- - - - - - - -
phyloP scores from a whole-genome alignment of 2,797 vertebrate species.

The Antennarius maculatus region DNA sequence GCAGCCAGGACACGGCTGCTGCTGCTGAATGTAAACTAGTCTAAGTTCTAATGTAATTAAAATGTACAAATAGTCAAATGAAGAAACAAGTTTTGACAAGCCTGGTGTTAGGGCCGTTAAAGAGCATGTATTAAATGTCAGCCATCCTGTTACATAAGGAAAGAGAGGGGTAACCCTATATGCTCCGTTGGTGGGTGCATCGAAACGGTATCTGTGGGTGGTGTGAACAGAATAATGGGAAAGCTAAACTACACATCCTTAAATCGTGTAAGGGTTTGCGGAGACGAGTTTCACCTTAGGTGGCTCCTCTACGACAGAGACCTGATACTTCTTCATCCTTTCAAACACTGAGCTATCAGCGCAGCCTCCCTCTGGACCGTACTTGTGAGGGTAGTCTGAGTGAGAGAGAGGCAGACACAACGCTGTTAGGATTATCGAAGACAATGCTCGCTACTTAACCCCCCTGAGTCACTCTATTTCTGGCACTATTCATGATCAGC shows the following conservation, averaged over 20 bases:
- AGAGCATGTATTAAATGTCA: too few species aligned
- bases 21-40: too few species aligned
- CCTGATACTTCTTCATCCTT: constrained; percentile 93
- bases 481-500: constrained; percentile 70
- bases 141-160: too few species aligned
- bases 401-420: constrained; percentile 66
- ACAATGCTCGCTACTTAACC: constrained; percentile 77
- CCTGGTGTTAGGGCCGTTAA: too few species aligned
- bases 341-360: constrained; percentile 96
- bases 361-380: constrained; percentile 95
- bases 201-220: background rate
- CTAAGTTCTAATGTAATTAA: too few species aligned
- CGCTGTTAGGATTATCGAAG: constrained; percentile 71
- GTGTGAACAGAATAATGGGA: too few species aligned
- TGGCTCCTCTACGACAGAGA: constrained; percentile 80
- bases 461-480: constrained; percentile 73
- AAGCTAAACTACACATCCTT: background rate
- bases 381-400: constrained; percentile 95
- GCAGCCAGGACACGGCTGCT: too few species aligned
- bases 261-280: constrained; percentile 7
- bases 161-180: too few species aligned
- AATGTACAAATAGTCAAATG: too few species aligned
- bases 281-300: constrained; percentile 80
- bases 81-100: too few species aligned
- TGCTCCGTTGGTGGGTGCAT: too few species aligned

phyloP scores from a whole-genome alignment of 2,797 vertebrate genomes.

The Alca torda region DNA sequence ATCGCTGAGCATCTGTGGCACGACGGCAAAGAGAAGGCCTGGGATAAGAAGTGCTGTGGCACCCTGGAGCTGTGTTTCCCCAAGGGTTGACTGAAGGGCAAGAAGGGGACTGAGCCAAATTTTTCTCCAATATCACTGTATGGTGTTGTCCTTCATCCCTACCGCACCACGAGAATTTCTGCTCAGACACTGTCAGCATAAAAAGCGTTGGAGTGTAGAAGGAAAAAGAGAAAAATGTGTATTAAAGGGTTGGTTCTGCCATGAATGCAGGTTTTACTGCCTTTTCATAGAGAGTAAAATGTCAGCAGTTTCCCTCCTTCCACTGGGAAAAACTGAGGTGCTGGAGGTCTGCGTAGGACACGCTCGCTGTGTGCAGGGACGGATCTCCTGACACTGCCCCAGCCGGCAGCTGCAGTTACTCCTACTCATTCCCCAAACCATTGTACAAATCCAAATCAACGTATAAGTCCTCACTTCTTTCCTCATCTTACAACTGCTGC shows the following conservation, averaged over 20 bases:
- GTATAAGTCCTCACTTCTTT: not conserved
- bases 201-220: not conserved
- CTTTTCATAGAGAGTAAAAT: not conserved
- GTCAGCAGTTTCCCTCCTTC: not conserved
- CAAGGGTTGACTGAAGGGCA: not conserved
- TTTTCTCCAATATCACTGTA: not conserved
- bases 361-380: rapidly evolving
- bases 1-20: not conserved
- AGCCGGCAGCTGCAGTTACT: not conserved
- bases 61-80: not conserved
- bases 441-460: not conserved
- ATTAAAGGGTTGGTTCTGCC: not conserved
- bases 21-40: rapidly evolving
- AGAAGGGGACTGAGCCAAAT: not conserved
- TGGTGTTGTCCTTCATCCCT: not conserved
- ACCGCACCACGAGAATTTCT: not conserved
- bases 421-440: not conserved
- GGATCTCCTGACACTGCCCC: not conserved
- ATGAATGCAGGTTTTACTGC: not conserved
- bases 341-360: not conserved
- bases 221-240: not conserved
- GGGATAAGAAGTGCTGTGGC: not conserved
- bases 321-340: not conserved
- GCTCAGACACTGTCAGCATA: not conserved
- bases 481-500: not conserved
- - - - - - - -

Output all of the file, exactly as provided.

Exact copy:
phyloP scores from a whole-genome alignment of 2,797 vertebrate species.

The Antennarius maculatus region DNA sequence GCAGCCAGGACACGGCTGCTGCTGCTGAATGTAAACTAGTCTAAGTTCTAATGTAATTAAAATGTACAAATAGTCAAATGAAGAAACAAGTTTTGACAAGCCTGGTGTTAGGGCCGTTAAAGAGCATGTATTAAATGTCAGCCATCCTGTTACATAAGGAAAGAGAGGGGTAACCCTATATGCTCCGTTGGTGGGTGCATCGAAACGGTATCTGTGGGTGGTGTGAACAGAATAATGGGAAAGCTAAACTACACATCCTTAAATCGTGTAAGGGTTTGCGGAGACGAGTTTCACCTTAGGTGGCTCCTCTACGACAGAGACCTGATACTTCTTCATCCTTTCAAACACTGAGCTATCAGCGCAGCCTCCCTCTGGACCGTACTTGTGAGGGTAGTCTGAGTGAGAGAGAGGCAGACACAACGCTGTTAGGATTATCGAAGACAATGCTCGCTACTTAACCCCCCTGAGTCACTCTATTTCTGGCACTATTCATGATCAGC shows the following conservation, averaged over 20 bases:
- AGAGCATGTATTAAATGTCA: too few species aligned
- bases 21-40: too few species aligned
- CCTGATACTTCTTCATCCTT: constrained; percentile 93
- bases 481-500: constrained; percentile 70
- bases 141-160: too few species aligned
- bases 401-420: constrained; percentile 66
- ACAATGCTCGCTACTTAACC: constrained; percentile 77
- CCTGGTGTTAGGGCCGTTAA: too few species aligned
- bases 341-360: constrained; percentile 96
- bases 361-380: constrained; percentile 95
- bases 201-220: background rate
- CTAAGTTCTAATGTAATTAA: too few species aligned
- CGCTGTTAGGATTATCGAAG: constrained; percentile 71
- GTGTGAACAGAATAATGGGA: too few species aligned
- TGGCTCCTCTACGACAGAGA: constrained; percentile 80
- bases 461-480: constrained; percentile 73
- AAGCTAAACTACACATCCTT: background rate
- bases 381-400: constrained; percentile 95
- GCAGCCAGGACACGGCTGCT: too few species aligned
- bases 261-280: constrained; percentile 7
- bases 161-180: too few species aligned
- AATGTACAAATAGTCAAATG: too few species aligned
- bases 281-300: constrained; percentile 80
- bases 81-100: too few species aligned
- TGCTCCGTTGGTGGGTGCAT: too few species aligned

phyloP scores from a whole-genome alignment of 2,797 vertebrate genomes.

The Alca torda region DNA sequence ATCGCTGAGCATCTGTGGCACGACGGCAAAGAGAAGGCCTGGGATAAGAAGTGCTGTGGCACCCTGGAGCTGTGTTTCCCCAAGGGTTGACTGAAGGGCAAGAAGGGGACTGAGCCAAATTTTTCTCCAATATCACTGTATGGTGTTGTCCTTCATCCCTACCGCACCACGAGAATTTCTGCTCAGACACTGTCAGCATAAAAAGCGTTGGAGTGTAGAAGGAAAAAGAGAAAAATGTGTATTAAAGGGTTGGTTCTGCCATGAATGCAGGTTTTACTGCCTTTTCATAGAGAGTAAAATGTCAGCAGTTTCCCTCCTTCCACTGGGAAAAACTGAGGTGCTGGAGGTCTGCGTAGGACACGCTCGCTGTGTGCAGGGACGGATCTCCTGACACTGCCCCAGCCGGCAGCTGCAGTTACTCCTACTCATTCCCCAAACCATTGTACAAATCCAAATCAACGTATAAGTCCTCACTTCTTTCCTCATCTTACAACTGCTGC shows the following conservation, averaged over 20 bases:
- GTATAAGTCCTCACTTCTTT: not conserved
- bases 201-220: not conserved
- CTTTTCATAGAGAGTAAAAT: not conserved
- GTCAGCAGTTTCCCTCCTTC: not conserved
- CAAGGGTTGACTGAAGGGCA: not conserved
- TTTTCTCCAATATCACTGTA: not conserved
- bases 361-380: rapidly evolving
- bases 1-20: not conserved
- AGCCGGCAGCTGCAGTTACT: not conserved
- bases 61-80: not conserved
- bases 441-460: not conserved
- ATTAAAGGGTTGGTTCTGCC: not conserved
- bases 21-40: rapidly evolving
- AGAAGGGGACTGAGCCAAAT: not conserved
- TGGTGTTGTCCTTCATCCCT: not conserved
- ACCGCACCACGAGAATTTCT: not conserved
- bases 421-440: not conserved
- GGATCTCCTGACACTGCCCC: not conserved
- ATGAATGCAGGTTTTACTGC: not conserved
- bases 341-360: not conserved
- bases 221-240: not conserved
- GGGATAAGAAGTGCTGTGGC: not conserved
- bases 321-340: not conserved
- GCTCAGACACTGTCAGCATA: not conserved
- bases 481-500: not conserved